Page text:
Because, and this is another, many people, rulers included, think that ethics and simple education in values are the same, confusion that is undoubtedly due to the fact that the same term is often used to designate who is ” good “and the one who studies” what is good “, the one who does” what has to be done “, and the one who asks systematically” why do we have to do it? ” But it is clear that the two are very different. Education in values is aimed at the transmission of those minimum moral or normative principles that should regulate the coexistence and behavior of people, while ethics deals with rational reflection about values and what is valuable in itself, endowing the student of the tools and habits (theories and ethical approaches, concepts of moral philosophy, critical and systematic thinking, logic and ethics of argumentation, dialogic procedures, analysis of moral dilemmas, etc.) necessary to face the challenges and challenges of their environment, in addition to autonomously and responsibly establishing their own scale of values.
In addition, all this so extremely important that ethics transmits (and not, or only circumstantially, education in values) cannot be taught “transversally” by any other subject. In all subjects you can unravel a moral problem, exercise argumentative dialogue or practice critical thinking, but only in ethics is all this dealt with in a substantive, exhaustive and problematized way, taking into account its foundations, conditions, norms, types, properties. and limits. To think otherwise would be as absurd as to think that, since numbers are spoken or handled in all subjects, we can turn language or mathematics into “Marías” with one hour a week.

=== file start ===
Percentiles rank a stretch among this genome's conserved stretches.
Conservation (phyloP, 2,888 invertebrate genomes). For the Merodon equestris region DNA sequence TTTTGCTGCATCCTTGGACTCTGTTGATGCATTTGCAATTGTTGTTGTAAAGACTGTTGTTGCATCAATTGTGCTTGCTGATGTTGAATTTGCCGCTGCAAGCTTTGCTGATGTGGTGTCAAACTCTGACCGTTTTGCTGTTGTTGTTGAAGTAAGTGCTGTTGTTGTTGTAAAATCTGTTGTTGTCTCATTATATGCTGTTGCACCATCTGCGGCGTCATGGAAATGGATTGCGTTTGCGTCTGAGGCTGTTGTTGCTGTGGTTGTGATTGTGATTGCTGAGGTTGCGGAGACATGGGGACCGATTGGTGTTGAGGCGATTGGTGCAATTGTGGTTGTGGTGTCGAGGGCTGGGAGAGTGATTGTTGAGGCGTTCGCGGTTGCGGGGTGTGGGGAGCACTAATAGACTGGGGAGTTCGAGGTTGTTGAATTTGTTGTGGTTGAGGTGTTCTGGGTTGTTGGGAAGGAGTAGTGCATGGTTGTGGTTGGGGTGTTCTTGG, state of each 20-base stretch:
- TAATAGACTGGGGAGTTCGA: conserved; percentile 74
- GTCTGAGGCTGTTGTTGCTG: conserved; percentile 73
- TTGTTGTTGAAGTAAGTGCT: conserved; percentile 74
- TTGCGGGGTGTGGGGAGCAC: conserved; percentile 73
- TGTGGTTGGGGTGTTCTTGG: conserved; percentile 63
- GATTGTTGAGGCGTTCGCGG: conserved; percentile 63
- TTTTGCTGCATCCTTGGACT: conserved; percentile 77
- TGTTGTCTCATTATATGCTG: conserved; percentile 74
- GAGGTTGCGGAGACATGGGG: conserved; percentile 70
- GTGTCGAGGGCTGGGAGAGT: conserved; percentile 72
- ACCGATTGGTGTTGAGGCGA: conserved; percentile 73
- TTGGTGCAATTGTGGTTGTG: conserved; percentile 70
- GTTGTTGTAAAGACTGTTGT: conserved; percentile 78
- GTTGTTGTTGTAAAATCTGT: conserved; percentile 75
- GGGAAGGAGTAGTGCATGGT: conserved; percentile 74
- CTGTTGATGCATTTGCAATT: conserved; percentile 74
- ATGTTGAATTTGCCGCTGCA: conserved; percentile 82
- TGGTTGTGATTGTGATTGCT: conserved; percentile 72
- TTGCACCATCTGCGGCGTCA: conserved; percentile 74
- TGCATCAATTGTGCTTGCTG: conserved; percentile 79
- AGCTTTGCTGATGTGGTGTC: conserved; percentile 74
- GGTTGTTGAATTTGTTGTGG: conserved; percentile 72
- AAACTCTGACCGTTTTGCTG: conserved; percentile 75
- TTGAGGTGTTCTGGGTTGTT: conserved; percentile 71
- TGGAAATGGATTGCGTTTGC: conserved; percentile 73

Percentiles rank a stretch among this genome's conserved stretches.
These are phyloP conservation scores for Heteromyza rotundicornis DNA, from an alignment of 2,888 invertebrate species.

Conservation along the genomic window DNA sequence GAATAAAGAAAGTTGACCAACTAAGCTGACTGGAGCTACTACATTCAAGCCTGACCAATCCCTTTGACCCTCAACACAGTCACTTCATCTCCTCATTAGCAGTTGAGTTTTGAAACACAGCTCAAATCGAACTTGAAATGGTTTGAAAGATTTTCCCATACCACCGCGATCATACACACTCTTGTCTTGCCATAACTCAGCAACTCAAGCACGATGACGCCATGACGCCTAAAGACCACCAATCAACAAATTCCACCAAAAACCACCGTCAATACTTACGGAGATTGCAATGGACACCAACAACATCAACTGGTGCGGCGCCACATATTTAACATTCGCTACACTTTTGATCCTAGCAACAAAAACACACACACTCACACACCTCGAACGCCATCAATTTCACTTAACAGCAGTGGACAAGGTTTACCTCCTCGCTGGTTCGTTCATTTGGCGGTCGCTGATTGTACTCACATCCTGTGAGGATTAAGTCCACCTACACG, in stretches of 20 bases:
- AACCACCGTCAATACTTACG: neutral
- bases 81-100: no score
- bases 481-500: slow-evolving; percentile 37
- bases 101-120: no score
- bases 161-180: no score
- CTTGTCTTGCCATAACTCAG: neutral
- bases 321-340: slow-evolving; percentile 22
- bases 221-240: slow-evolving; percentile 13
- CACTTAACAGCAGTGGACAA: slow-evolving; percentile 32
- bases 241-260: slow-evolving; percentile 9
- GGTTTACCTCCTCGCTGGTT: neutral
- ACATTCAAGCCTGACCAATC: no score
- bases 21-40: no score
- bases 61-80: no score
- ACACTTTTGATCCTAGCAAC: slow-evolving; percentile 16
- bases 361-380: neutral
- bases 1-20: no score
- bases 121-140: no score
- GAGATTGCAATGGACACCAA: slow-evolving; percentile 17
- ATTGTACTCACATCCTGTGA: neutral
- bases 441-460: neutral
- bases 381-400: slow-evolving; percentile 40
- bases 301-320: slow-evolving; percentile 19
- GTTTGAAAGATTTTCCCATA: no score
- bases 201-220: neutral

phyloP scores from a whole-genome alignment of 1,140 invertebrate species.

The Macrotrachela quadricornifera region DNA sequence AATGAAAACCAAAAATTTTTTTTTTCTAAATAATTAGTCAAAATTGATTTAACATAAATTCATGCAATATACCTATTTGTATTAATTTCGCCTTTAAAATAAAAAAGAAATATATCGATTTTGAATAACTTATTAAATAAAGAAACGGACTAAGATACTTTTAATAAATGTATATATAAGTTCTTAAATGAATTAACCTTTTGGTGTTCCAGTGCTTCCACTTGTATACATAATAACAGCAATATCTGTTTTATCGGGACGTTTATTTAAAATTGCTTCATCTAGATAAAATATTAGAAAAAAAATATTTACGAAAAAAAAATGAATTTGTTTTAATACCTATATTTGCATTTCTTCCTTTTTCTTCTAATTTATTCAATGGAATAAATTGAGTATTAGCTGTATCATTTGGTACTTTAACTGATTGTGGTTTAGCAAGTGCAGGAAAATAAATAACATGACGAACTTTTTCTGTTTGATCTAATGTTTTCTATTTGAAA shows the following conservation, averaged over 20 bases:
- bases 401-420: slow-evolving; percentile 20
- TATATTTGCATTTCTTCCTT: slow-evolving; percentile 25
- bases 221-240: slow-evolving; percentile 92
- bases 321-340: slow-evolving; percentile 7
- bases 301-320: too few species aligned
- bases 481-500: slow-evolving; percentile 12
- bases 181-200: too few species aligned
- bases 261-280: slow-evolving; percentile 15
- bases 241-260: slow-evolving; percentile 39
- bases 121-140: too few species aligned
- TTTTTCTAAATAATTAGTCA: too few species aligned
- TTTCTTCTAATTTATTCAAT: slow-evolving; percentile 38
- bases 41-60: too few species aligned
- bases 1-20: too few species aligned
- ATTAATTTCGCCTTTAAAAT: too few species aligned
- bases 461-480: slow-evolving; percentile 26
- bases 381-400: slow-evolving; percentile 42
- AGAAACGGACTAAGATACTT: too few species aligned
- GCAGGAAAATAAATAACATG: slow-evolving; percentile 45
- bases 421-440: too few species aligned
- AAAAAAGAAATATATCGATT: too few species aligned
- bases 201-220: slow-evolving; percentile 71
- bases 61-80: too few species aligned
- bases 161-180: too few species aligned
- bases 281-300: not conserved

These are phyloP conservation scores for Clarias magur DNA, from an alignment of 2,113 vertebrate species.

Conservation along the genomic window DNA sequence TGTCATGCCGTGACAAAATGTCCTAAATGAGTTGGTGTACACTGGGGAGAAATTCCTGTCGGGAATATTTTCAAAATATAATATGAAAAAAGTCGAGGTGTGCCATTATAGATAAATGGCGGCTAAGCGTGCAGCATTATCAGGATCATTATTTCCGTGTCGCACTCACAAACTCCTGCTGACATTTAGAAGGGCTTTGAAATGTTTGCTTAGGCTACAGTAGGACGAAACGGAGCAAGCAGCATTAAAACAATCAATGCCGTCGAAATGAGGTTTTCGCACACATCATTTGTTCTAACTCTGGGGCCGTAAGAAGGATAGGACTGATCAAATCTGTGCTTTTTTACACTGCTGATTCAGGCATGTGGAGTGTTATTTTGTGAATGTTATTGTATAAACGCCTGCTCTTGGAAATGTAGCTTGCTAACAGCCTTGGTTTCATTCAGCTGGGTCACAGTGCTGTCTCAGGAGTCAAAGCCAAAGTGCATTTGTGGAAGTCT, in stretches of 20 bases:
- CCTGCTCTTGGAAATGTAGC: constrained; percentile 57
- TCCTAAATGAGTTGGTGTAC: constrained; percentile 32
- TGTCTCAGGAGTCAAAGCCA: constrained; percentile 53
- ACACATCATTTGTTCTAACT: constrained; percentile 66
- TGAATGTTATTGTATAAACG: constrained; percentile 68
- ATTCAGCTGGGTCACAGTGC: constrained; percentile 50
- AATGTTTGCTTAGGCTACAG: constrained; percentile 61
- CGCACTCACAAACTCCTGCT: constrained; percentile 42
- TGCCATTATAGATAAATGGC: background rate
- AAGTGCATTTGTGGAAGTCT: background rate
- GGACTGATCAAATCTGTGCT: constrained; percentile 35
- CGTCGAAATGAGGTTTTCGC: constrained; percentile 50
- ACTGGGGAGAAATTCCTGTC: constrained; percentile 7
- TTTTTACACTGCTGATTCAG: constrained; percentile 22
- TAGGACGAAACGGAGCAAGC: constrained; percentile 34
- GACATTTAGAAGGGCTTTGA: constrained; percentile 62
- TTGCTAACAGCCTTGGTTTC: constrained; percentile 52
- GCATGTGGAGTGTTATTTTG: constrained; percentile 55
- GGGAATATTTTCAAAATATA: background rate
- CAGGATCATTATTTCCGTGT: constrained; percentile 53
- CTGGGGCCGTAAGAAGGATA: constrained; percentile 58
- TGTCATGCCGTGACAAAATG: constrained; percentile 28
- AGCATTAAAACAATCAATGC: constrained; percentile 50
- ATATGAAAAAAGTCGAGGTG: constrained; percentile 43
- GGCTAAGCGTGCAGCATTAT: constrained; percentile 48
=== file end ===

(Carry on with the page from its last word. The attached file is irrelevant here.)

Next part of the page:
Because, clearly speaking: that after so much bla bla bla from politicians on how important education is to solve everything (from climate change to hate speech, through machismo and violence against women, consumerism, addictions, misinformation, corruption, youth suicide , gender, and a thousand other issues) now it turns out that the only subject that deals directly with all this in compulsory education is a subject devoted to education in values (not strictly to ethics) and with only one hour a week (35 hours in the entire ESO, while Religion, for example, has 140) is, if there were one, of a political guard court – a court, by the way, that would have to be composed of ethically well-trained citizens -.
In conclusion, without a deep ethical education and well endowed with hours and spaces in schools and institutes, we are going to generate citizens not only incapable of maturely facing dilemmas and decisions of personal and social relevance, or of fully understanding what they imply. their own judgments and moral or political positions, but something worse still: defenseless citizens in the face of all kinds of demagogues, sectarians, savers, scoundrels and vendehúmos; that is, we are going to contribute, even more, to create the worst of all possible worlds. Think about it. And please put all your ethical competence into doing it.